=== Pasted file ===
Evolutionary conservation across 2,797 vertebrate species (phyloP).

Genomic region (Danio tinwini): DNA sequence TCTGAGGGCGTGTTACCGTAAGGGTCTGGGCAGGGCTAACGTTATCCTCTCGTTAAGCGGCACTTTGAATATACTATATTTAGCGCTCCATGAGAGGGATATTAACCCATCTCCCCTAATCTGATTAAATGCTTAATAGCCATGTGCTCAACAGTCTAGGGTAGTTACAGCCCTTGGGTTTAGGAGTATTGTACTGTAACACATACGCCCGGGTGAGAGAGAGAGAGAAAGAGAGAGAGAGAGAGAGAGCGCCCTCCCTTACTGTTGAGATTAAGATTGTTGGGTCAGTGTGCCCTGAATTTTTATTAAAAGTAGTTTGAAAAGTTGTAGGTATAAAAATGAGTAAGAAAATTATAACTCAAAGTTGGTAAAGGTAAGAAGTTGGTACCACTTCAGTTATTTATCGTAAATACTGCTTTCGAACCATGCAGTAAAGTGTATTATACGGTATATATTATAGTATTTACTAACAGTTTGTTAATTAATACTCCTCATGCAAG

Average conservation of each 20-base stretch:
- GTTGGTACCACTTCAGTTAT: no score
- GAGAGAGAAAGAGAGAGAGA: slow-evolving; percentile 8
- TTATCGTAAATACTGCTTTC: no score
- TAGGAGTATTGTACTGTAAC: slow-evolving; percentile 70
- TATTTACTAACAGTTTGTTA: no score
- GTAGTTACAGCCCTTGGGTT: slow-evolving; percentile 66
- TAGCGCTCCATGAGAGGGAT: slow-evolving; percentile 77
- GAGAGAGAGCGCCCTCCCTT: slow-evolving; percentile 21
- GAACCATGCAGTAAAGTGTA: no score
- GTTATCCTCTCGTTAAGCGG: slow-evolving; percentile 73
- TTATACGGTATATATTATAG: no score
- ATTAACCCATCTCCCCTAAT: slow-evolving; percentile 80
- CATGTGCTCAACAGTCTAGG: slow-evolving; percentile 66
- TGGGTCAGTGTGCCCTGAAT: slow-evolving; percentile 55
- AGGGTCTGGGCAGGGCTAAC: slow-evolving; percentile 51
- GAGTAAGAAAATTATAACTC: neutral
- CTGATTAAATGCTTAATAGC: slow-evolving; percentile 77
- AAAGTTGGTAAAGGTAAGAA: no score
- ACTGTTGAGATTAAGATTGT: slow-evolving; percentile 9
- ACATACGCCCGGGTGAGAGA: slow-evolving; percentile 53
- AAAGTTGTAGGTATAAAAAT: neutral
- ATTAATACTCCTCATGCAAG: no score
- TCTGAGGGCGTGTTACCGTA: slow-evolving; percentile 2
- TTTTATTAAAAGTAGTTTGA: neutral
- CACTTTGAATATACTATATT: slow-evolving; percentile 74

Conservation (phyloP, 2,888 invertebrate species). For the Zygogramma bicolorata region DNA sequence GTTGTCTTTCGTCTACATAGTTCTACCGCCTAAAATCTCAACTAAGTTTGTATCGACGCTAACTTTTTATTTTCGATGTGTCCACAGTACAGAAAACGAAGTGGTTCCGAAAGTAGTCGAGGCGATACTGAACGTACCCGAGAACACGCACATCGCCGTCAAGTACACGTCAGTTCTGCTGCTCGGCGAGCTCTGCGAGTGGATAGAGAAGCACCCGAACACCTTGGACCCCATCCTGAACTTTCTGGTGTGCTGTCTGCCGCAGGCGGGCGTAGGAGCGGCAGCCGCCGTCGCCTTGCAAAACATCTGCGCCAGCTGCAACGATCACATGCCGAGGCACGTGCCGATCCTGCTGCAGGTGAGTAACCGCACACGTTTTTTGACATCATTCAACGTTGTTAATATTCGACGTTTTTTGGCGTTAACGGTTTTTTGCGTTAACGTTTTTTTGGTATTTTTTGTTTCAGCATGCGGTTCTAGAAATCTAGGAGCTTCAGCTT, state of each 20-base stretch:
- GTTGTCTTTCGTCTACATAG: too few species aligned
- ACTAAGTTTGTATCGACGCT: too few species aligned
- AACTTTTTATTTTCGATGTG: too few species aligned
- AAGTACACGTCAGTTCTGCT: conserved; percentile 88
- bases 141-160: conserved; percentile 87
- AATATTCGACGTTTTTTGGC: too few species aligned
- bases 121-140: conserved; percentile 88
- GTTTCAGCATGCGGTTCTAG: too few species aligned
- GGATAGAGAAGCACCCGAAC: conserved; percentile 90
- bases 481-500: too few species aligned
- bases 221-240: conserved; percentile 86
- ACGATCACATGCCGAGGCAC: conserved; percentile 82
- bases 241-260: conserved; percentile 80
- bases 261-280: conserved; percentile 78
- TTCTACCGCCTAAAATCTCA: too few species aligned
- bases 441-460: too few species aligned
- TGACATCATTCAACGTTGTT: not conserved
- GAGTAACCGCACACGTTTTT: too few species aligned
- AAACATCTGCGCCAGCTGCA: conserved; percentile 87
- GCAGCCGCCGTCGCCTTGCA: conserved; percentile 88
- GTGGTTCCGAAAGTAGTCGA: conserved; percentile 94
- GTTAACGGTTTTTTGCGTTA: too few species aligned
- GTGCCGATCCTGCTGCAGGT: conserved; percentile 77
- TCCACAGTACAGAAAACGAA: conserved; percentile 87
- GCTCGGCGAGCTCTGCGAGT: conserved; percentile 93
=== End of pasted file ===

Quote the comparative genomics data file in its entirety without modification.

Evolutionary conservation across 2,797 vertebrate species (phyloP).

Genomic region (Danio tinwini): DNA sequence TCTGAGGGCGTGTTACCGTAAGGGTCTGGGCAGGGCTAACGTTATCCTCTCGTTAAGCGGCACTTTGAATATACTATATTTAGCGCTCCATGAGAGGGATATTAACCCATCTCCCCTAATCTGATTAAATGCTTAATAGCCATGTGCTCAACAGTCTAGGGTAGTTACAGCCCTTGGGTTTAGGAGTATTGTACTGTAACACATACGCCCGGGTGAGAGAGAGAGAGAAAGAGAGAGAGAGAGAGAGAGCGCCCTCCCTTACTGTTGAGATTAAGATTGTTGGGTCAGTGTGCCCTGAATTTTTATTAAAAGTAGTTTGAAAAGTTGTAGGTATAAAAATGAGTAAGAAAATTATAACTCAAAGTTGGTAAAGGTAAGAAGTTGGTACCACTTCAGTTATTTATCGTAAATACTGCTTTCGAACCATGCAGTAAAGTGTATTATACGGTATATATTATAGTATTTACTAACAGTTTGTTAATTAATACTCCTCATGCAAG

Average conservation of each 20-base stretch:
- GTTGGTACCACTTCAGTTAT: no score
- GAGAGAGAAAGAGAGAGAGA: slow-evolving; percentile 8
- TTATCGTAAATACTGCTTTC: no score
- TAGGAGTATTGTACTGTAAC: slow-evolving; percentile 70
- TATTTACTAACAGTTTGTTA: no score
- GTAGTTACAGCCCTTGGGTT: slow-evolving; percentile 66
- TAGCGCTCCATGAGAGGGAT: slow-evolving; percentile 77
- GAGAGAGAGCGCCCTCCCTT: slow-evolving; percentile 21
- GAACCATGCAGTAAAGTGTA: no score
- GTTATCCTCTCGTTAAGCGG: slow-evolving; percentile 73
- TTATACGGTATATATTATAG: no score
- ATTAACCCATCTCCCCTAAT: slow-evolving; percentile 80
- CATGTGCTCAACAGTCTAGG: slow-evolving; percentile 66
- TGGGTCAGTGTGCCCTGAAT: slow-evolving; percentile 55
- AGGGTCTGGGCAGGGCTAAC: slow-evolving; percentile 51
- GAGTAAGAAAATTATAACTC: neutral
- CTGATTAAATGCTTAATAGC: slow-evolving; percentile 77
- AAAGTTGGTAAAGGTAAGAA: no score
- ACTGTTGAGATTAAGATTGT: slow-evolving; percentile 9
- ACATACGCCCGGGTGAGAGA: slow-evolving; percentile 53
- AAAGTTGTAGGTATAAAAAT: neutral
- ATTAATACTCCTCATGCAAG: no score
- TCTGAGGGCGTGTTACCGTA: slow-evolving; percentile 2
- TTTTATTAAAAGTAGTTTGA: neutral
- CACTTTGAATATACTATATT: slow-evolving; percentile 74

Conservation (phyloP, 2,888 invertebrate species). For the Zygogramma bicolorata region DNA sequence GTTGTCTTTCGTCTACATAGTTCTACCGCCTAAAATCTCAACTAAGTTTGTATCGACGCTAACTTTTTATTTTCGATGTGTCCACAGTACAGAAAACGAAGTGGTTCCGAAAGTAGTCGAGGCGATACTGAACGTACCCGAGAACACGCACATCGCCGTCAAGTACACGTCAGTTCTGCTGCTCGGCGAGCTCTGCGAGTGGATAGAGAAGCACCCGAACACCTTGGACCCCATCCTGAACTTTCTGGTGTGCTGTCTGCCGCAGGCGGGCGTAGGAGCGGCAGCCGCCGTCGCCTTGCAAAACATCTGCGCCAGCTGCAACGATCACATGCCGAGGCACGTGCCGATCCTGCTGCAGGTGAGTAACCGCACACGTTTTTTGACATCATTCAACGTTGTTAATATTCGACGTTTTTTGGCGTTAACGGTTTTTTGCGTTAACGTTTTTTTGGTATTTTTTGTTTCAGCATGCGGTTCTAGAAATCTAGGAGCTTCAGCTT, state of each 20-base stretch:
- GTTGTCTTTCGTCTACATAG: too few species aligned
- ACTAAGTTTGTATCGACGCT: too few species aligned
- AACTTTTTATTTTCGATGTG: too few species aligned
- AAGTACACGTCAGTTCTGCT: conserved; percentile 88
- bases 141-160: conserved; percentile 87
- AATATTCGACGTTTTTTGGC: too few species aligned
- bases 121-140: conserved; percentile 88
- GTTTCAGCATGCGGTTCTAG: too few species aligned
- GGATAGAGAAGCACCCGAAC: conserved; percentile 90
- bases 481-500: too few species aligned
- bases 221-240: conserved; percentile 86
- ACGATCACATGCCGAGGCAC: conserved; percentile 82
- bases 241-260: conserved; percentile 80
- bases 261-280: conserved; percentile 78
- TTCTACCGCCTAAAATCTCA: too few species aligned
- bases 441-460: too few species aligned
- TGACATCATTCAACGTTGTT: not conserved
- GAGTAACCGCACACGTTTTT: too few species aligned
- AAACATCTGCGCCAGCTGCA: conserved; percentile 87
- GCAGCCGCCGTCGCCTTGCA: conserved; percentile 88
- GTGGTTCCGAAAGTAGTCGA: conserved; percentile 94
- GTTAACGGTTTTTTGCGTTA: too few species aligned
- GTGCCGATCCTGCTGCAGGT: conserved; percentile 77
- TCCACAGTACAGAAAACGAA: conserved; percentile 87
- GCTCGGCGAGCTCTGCGAGT: conserved; percentile 93